“Well said, teacher,” the man replied. “You are right in saying that God is one and there is no other but him. 33 To love him with all your heart, with all your understanding and with all your strength, and to love your neighbor as yourself is more important than all burnt offerings and sacrifices.” 34 When Jesus saw that he had answered wisely, he said to him, “You are not far from the kingdom of God.” And from then on no one dared ask him any more questions. (Mark 12:32-34)
Could you imagine a Sunday where Christians would not gather in their church buildings to conduct their church services? I certainly couldn’t, unless we found our government overthrown and some sort of totalitarian state padlocking the doors. I never pictured a virus being the impetus.
Yet here we are. Christ followers are not gathering by the hundreds, thousands or even millions across large portions of the planet. This last week I was asked the question, “Why are we doing this?” It was not a criticism of the decision we made, but came from a person genuinely wanting to understand.
Against this backdrop, let’s go back to Holy Tuesday. Another Pharisee steps forward with a question for Jesus. He has been observing his deft handling of the loaded questions thrown at him, and instead he decides to ask the number one question often asked and commented on in that day. “What is the greatest commandment?” With so many to choose from, which is the most important.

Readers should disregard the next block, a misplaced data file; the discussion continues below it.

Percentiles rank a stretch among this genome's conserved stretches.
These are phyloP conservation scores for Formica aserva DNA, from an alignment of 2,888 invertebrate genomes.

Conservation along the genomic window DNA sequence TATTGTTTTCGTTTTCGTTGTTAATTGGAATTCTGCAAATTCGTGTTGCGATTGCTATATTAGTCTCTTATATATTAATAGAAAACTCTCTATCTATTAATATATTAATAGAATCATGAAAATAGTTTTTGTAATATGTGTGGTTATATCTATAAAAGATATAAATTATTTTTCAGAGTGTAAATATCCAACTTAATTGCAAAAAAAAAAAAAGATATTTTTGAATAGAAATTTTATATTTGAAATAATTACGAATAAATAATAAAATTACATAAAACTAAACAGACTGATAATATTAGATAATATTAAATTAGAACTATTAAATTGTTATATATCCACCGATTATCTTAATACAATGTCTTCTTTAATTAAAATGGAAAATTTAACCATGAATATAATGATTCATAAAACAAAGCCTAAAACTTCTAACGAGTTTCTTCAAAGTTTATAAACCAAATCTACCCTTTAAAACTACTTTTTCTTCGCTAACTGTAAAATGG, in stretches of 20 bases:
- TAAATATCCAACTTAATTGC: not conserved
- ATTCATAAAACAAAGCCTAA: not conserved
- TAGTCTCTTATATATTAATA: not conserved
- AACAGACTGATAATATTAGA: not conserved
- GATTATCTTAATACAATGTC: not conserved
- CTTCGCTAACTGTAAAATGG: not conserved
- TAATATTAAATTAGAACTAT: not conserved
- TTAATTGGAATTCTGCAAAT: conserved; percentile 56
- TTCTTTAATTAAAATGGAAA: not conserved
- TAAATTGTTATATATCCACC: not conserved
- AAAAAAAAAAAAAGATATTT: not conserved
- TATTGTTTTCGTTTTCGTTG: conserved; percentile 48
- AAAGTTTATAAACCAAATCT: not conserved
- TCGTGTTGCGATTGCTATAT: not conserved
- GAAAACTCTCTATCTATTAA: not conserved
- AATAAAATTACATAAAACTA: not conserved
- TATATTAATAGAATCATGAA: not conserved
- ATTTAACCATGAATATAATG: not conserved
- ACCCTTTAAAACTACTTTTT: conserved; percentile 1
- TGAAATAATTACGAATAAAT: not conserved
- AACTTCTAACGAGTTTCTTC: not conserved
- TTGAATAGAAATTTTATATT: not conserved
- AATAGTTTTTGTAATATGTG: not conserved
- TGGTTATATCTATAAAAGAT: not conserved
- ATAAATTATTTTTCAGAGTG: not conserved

In response to Jesus’ answer to love God with all one’s heart, soul, mind and strength, and to love neighbor as oneself, the Pharisee reaffirms Jesus’ reply and even adds to love God and neighbor in this way, as more important than burnt offerings and sacrifices. It is Jesus’ turn to reaffirm and go a step further by announcing, “You are not far from the kingdom of God.”
My answer to the kind woman who asked the “Why” question, was to emphasize the love behind our decision to honor the directive to forego assembling in groups over ten. This was not about fear but love. If our gathering together posed a serious health threat to those who have weakened immune systems, then the loving thing was to suspend face to face worship and go online until such time it is safe to resume.
Although getting together on the internet cannot replace the incarnational (in the flesh) nature of being church together, it is also not allowing isolation to replace community as the new norm. We are blessed to use current technologies to remain connected to each other and even more beyond those typical church doors.
Even online, we are not far from the kingdom of God, because the God who so loved the world, and sent his only son to give us life, is the same God who is in each and every home, apartment and condo. Gathering together in these virtual communities is simply a broader understanding of Jesus’ promise, “For where two or three gather in my name, there am I with them.” (Matthew 18:20).
“I lift my eyes unto the Hills …” – Psalm 121:1